How to cite the Universal Declaration of Human Rights

How to cite the Universal Declaration of Human Rights

Method 1 of 3: Citing the Declaration of Universal Human Rights with the APA

  1. Create a sentence for the quote. The first step is to create a phrase or sentence that quotes or paraphrases the Universal Declaration of Human Rights (UDHR). Otherwise, the document does not need to be cited.
    • For example, you could write “As the Universal Declaration of Human Rights states: ‘All human beings are born free and equal in dignity and rights.'”
  1. Make an in-text citation. The in-text citation is placed at the end of the sentence. It starts with organization. In most cases, citations begin with the author’s last name. In this case, there is no author name but an organization (an assembly or council) that has written and approved a document collectively: The UN General Assembly. Therefore, it is with this that the appointment should begin. Then, a comma and the date must be added.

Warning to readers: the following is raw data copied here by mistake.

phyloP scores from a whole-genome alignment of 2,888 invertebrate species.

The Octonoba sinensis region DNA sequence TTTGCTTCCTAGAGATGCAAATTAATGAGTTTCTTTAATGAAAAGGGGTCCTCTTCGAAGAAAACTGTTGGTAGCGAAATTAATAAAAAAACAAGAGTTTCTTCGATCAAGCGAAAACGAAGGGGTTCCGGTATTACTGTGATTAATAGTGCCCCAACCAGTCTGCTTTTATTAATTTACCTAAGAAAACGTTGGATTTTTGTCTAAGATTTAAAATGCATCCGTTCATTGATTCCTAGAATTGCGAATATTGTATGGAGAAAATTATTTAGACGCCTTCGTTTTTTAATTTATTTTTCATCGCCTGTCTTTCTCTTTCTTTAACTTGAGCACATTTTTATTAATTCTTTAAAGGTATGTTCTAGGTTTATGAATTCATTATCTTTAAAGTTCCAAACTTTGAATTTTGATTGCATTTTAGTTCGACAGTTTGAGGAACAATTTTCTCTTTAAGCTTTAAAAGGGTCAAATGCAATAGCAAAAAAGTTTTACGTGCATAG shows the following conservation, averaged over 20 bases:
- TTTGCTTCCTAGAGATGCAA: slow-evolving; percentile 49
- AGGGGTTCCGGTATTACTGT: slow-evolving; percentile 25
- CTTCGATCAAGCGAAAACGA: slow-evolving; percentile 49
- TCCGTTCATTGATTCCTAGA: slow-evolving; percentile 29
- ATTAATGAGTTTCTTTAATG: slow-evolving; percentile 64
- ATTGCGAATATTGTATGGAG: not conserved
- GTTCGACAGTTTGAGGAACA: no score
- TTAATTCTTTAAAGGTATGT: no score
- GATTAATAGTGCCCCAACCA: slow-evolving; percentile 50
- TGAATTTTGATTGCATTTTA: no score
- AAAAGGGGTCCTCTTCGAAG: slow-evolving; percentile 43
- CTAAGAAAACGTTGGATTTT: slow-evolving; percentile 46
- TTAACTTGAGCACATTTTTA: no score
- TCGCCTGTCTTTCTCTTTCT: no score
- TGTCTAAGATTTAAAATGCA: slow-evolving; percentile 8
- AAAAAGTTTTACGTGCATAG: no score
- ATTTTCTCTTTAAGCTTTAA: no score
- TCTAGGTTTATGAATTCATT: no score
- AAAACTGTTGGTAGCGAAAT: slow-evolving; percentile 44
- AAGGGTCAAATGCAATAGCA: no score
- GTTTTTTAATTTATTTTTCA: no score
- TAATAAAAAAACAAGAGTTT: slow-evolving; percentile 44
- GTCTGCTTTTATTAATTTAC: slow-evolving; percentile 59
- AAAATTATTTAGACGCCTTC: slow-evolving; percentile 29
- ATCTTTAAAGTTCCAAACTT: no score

• In the previous example, it would be written: “As the Universal Declaration of Human Rights affirms: ‘All human beings are born free and equal in dignity and rights” (UN General Assembly, 1948).
    • The citation must go in parentheses, after the quotation marks, and before the period.
    • You can also include the citation at the beginning of the sentence, as in the following example: As determined by the UN General Assembly (1948) more than 60 years ago, all people have inalienable rights at birth.